The third season of USA's hit spy-series, Burn Notice, is coming to an end this week with Episode 3.16: "Devil You Know", which has some huge consequences for it's lead character Michael Weston. Michael's worst fears come to life when a world-class terrorist is unleashed on Miami, threatening to detonate a bomb if Michael doesn't give him what he wants. With the FBI hot on his trail, Michael will need every advantage, and every friend, on his side to defeat this madman. We recently had an opportunity to speak with the shows stars Jeffrey Donovan, who plays burned-spy Michael Weston and Gabrielle Anwar, who plays his gun-touting on-again-off-again girlfriend Fiona, to find out what fans can expect from the explosive season finale and what to look forward to in the upcoming forth season. Here is what they had to say:
Are either of you at all surprised by the success of the show and the following that it's gotten over the years?
Jeffrey Donovan: Well, I think that all you can hope for is that you make something that people want to watch and then somehow keep integrity while doing that. And so I think we're very happy with the ratings definitely. I know we work really hard, so surprised, yes, we're always surprised when anything succeeds in this day and age.
Are you both pleased with your characters and the evolution that they've had on the show and where would you like to see them go in future seasons?
Gabrielle Anwar: Do you think we've evolved? I don't know where we're going, where are we going, Jeffrey?
Jeffrey Donovan: Well, I think that, I'll speak for Gabrielle; I mean I know from talking with all the other cast mates, we're very happy with where it's going. But sometimes Matt Nix and all the other writers keep us slightly in the character dark, not because they don't trust us with the knowledge, but they're just trying to figure it out as well along the way. When you're dealing with espionage and covert affairs, sometimes the secret is more exciting than the knowledge. If we were both in charge, I would love a deeper insight into Michael's past, that's for me. I don't know about Gabrielle, what would you like?
Gabrielle Anwar: I'm quite happy with Fiona's enigmatic state of being. I don't think I need to know more about; I'd love to know more about where you're from, absolutely, but I quite like not knowing. I don't like to know who I am.
Jeffrey, it's rumored that in the season finale, Michael will be going somewhere other than Miami and that he won't be alone. Can you tell us where your characters going and why, as well as who's going with him?
Jeffrey Donovan: Well, obviously I can't. It's the season finale, and it's really literally in the last five minutes of the show. It's a bit of a cliffhanger. Michael's been stuck in Miami for quite some time, and there's a couple of psychopaths on his tail, and things come to a hilt. And by the end of the show, Michael is actually transported out of Miami, but I can't tell you where, but it's a bit of a cliffhanger.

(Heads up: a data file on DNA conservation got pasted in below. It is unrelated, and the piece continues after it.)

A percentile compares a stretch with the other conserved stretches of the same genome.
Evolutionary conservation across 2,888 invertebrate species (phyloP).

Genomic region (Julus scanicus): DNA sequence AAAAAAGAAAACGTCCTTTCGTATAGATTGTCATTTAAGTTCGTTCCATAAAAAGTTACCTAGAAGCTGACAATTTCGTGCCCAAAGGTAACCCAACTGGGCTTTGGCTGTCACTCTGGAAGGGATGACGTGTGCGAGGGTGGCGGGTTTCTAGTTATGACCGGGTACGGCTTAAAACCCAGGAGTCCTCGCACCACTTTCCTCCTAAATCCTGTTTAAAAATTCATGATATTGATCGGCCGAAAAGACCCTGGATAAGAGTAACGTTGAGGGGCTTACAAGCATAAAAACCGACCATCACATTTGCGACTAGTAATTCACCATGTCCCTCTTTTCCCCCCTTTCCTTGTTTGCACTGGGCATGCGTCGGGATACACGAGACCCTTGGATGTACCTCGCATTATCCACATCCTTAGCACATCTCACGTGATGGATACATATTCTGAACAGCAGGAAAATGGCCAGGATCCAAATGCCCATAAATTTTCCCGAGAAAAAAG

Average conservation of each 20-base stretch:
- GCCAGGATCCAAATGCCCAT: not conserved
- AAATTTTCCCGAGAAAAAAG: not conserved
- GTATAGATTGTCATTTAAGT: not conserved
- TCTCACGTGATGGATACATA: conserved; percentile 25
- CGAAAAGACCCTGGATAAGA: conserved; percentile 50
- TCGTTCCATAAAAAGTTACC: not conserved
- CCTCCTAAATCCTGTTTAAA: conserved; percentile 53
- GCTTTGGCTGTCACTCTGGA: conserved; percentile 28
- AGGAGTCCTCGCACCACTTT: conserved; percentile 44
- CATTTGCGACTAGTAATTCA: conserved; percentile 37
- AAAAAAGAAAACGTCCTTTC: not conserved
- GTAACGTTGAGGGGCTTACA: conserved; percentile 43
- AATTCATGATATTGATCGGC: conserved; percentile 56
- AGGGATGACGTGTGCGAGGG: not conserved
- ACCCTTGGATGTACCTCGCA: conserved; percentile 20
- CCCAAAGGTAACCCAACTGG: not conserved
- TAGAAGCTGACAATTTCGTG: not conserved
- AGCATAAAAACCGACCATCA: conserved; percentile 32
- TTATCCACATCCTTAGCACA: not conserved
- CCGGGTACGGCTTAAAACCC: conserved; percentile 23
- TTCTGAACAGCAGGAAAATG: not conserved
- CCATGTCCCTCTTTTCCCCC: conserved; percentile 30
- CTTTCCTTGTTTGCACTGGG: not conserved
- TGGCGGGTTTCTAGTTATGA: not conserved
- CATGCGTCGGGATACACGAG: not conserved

Bold|When you first read the script for the pilot, what attracted you to the series and your characters?
Gabrielle Anwar: I was drawn to the character, Fiona; I just thought it was so brilliantly written. It was sparingly written, but so insightful. I couldn't believe that a man had actually written the script, I mean at least her character. When I first met Matt Nix, who created and wrote the script, I actually said to him, you must have a remarkable relationship with your wife, because you have such incredible insight. So that was what intrigued me about playing a character. When you sign up for a TV show, you don't know if it's going to be for a pilot or for the rest of your life, so I wanted to play a character that I enjoyed thoroughly, and there weren't that many of them out there. So that's why I clasped onto this script with great hope.
Jeffrey Donovan: I got hooked on the voiceover, the first page is a voiceover, it says, "You know what it's like to be a spy?" I love the idea that not only do I get to play a spy, I get to play a burn spy, and on top of that, I can talk to the audience about what it's like being a spy. I thought I had never seen anything like that on television, so that's what hooked me.
Without giving too much away, can you tell us a little about what will be happening in the series finale?
Jeffrey Donovan: It's difficult, because the finale have a lot of cliffhangers and a lot of reveals. So without giving too much away, Gilroy, who's basically a psychopath controlling Michael's actions, has to deliver a plane that has a secret piece of cargo in it and needs Michael's help to do it. When that happens, you find out it actually is someone quite dangerous, and Michael unfortunately allows him to escape. And then the finale is about trying to capture this psychopath that's loose.